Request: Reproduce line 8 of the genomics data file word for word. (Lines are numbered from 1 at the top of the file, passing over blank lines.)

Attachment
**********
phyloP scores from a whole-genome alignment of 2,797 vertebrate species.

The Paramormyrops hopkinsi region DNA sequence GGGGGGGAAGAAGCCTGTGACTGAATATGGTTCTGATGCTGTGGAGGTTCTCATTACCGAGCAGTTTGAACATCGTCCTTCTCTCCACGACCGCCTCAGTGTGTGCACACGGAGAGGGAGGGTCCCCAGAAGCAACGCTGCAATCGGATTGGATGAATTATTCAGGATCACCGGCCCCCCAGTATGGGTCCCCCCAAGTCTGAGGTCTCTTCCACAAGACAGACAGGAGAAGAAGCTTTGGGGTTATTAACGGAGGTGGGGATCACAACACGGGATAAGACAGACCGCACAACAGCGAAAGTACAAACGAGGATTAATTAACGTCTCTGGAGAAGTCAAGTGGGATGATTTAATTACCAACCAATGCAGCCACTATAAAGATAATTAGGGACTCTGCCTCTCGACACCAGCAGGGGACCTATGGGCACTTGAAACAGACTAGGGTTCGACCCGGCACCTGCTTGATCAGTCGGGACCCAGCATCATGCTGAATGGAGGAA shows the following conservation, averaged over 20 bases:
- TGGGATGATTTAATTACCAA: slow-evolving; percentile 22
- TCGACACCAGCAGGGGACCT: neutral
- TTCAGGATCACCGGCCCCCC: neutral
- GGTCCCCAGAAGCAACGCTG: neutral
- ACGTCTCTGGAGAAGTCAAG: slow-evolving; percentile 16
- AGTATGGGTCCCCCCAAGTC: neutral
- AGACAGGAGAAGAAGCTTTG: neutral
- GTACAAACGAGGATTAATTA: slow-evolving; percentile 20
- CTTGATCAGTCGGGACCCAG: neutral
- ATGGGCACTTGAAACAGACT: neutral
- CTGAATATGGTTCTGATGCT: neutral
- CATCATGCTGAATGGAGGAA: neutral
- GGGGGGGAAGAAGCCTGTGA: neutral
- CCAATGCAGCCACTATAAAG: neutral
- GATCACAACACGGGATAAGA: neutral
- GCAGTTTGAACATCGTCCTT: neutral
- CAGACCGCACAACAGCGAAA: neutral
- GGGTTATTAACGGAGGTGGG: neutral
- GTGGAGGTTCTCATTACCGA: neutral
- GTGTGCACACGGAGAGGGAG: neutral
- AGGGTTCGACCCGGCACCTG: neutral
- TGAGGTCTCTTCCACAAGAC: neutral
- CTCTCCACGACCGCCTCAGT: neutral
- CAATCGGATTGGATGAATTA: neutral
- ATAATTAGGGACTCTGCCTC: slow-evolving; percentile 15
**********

- AGTATGGGTCCCCCCAAGTC: neutral